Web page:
That work has not gone unnoticed either. At this Tuesday's meeting of the Kern County Board of Supervisors, 3rd District Supervisor Mike Maggard will honor Ruben's long-running commitment to Hart Park and volunteerism.
"I can go into Happy Jack's and sit there by myself and get away from the world for a little while," Maggard said. "I just enjoy the atmosphere. But I had no idea about his cleanup work at the park until I went in there one day and we started talking."
Maggard has done more than cheer him on. When a thief hopped a fence at Happy Jack's and made off with all of Ruben's trash-grabber sticks, Maggard bought new ones.
The Rosaleses and a rotating crew — retired fire Capt. Basil Rios has been a mainstay — arm themselves with gloves, pickup sticks and garbage bags and hit the park, collecting abandoned picnic debris, dirty diapers and other carelessly discarded refuse they find along the Kern River’s edges. Most days they have an audience of peacocks, ducks, raccoons and beavers.
How Ruben, a former city parks employee, has the energy for it all is baffling. He starts baking pies every morning at 4 a.m. — usually banana cream, coconut cream, apple and "Rudy pie" (peanut butter and chocolate). Over one 24-hour period just before Thanksgiving, he and his small crew bake 500 pies — down from 1,000 just a few years ago.
The Californian's longtime restaurant reviewer, Pete Tittl, once raved: "Does anyone make a better peanut butter pie? The crust is the crisp, old-fashioned shortening version, the kind your grandmother probably made."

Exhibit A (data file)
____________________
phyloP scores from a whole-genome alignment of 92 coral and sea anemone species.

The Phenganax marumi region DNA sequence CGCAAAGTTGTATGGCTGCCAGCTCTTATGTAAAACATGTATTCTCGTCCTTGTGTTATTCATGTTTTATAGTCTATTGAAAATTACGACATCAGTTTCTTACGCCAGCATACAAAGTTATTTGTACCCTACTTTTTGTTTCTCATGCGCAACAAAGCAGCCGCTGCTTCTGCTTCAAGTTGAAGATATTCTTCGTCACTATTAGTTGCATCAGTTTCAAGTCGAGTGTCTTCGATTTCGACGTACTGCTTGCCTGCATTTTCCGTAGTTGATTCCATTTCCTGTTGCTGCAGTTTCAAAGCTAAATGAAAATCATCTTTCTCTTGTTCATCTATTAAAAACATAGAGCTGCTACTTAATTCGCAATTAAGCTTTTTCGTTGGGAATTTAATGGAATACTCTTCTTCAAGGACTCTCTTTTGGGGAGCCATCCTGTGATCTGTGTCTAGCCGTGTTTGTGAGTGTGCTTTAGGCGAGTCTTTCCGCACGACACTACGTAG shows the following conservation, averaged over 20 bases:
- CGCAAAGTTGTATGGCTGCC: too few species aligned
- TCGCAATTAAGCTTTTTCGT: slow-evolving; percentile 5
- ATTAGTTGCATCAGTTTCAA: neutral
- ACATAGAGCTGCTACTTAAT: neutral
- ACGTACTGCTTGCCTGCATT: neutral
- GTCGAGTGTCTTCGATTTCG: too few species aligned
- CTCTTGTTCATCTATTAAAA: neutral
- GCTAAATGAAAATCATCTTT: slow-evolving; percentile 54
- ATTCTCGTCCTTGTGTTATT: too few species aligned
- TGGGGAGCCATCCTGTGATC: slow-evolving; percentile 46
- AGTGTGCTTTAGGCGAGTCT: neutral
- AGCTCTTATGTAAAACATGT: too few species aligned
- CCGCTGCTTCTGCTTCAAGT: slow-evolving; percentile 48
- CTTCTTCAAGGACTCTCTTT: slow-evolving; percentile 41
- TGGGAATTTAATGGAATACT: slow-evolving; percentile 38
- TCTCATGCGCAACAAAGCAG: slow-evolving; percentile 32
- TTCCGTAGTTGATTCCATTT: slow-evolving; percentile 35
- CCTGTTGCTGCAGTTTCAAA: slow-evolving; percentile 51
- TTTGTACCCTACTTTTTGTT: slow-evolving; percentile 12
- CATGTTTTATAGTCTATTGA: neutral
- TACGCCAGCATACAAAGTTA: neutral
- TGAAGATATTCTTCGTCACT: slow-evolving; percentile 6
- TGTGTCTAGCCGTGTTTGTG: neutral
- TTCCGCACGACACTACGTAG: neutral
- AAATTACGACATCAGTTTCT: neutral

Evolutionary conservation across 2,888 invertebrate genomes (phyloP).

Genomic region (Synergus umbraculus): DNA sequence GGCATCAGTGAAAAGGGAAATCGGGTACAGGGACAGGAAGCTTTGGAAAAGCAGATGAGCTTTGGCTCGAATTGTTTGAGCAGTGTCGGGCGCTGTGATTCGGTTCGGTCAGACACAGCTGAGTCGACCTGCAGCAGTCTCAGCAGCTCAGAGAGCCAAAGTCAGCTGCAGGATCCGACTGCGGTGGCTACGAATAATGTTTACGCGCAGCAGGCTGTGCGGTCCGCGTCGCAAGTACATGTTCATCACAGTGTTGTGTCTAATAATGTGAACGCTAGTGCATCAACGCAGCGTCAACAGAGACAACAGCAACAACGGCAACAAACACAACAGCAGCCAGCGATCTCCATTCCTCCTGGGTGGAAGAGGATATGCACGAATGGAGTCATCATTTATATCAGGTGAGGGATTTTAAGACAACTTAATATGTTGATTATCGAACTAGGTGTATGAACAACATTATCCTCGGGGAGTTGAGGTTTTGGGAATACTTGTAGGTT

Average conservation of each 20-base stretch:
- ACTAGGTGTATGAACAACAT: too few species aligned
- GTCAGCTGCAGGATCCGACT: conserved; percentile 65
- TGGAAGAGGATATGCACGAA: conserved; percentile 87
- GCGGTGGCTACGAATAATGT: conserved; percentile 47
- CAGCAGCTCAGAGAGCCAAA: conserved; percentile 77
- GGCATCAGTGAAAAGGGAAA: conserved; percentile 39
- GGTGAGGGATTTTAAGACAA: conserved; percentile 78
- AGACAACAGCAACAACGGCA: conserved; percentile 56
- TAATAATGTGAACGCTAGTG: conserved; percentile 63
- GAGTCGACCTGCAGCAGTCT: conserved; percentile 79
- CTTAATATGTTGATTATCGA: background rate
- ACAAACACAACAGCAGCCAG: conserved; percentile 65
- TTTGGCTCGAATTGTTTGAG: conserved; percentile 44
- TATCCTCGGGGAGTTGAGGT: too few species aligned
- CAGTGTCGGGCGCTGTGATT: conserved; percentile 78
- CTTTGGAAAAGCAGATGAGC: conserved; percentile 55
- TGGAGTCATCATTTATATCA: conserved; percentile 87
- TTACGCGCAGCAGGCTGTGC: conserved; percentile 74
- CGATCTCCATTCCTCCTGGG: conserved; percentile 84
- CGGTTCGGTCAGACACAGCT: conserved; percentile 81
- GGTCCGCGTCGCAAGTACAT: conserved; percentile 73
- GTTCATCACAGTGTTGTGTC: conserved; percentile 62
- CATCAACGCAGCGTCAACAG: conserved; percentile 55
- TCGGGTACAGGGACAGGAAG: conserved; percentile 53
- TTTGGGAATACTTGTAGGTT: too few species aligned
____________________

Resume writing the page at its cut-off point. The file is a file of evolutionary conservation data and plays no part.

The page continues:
The Rosaleses, to borrow a phrase, have it their way. Happy Jack's has no fryer, so customers can't get french fries with their burgers, only "Rudy's potatoes" — crumbled, seasoned and grilled — or potato chips. All of the prices listed on the menu include tax, which, as Tittl has noted, seems like a special discount. And please remember (as if the multiple capital-red-letter signs in the windows could possibly allow anyone to forget): cash only.
The thing that brings customers back, however, is Frances' running banter. "See if you can stop her from talking," Ruben last week advised a customer who was attempting to get in a word. "I'm not going to do it."
Jack Boltz opened Happy Jack's in September 1963 and operated it for 13 years. The Rosaleses purchased it in May 1976 — 44 years ago.
"Jack gave us some good advice," Ruben said. "'Don't worry about what someone is doing over there. Just take care of your own business.' And we've tried to do that."
The place has helped the Rosaleses raise a family — three sons and a daughter. Rudy Rosales works with special-ed students in the Kern High School District; Ruben works for Coastal Netting; Michael is a captain with the Kern County Fire Department; and Michelle, who lives in Napa, is the lieutenant governor of Kiwanis of Northern California; her husband is a wine consultant.
Today, Ruben is almost 75; Frances, he noted wryly, is three months older. He said they have never seriously considered retiring.
And why should they? They have so many first-name-basis customers, some of whom attempt to help out from time to time. We're looking at you, Scarlett Sabin. Just don't let her try to take your order.
"She's not even allowed to serve coffee," Frances said. "Last time, she burned herself."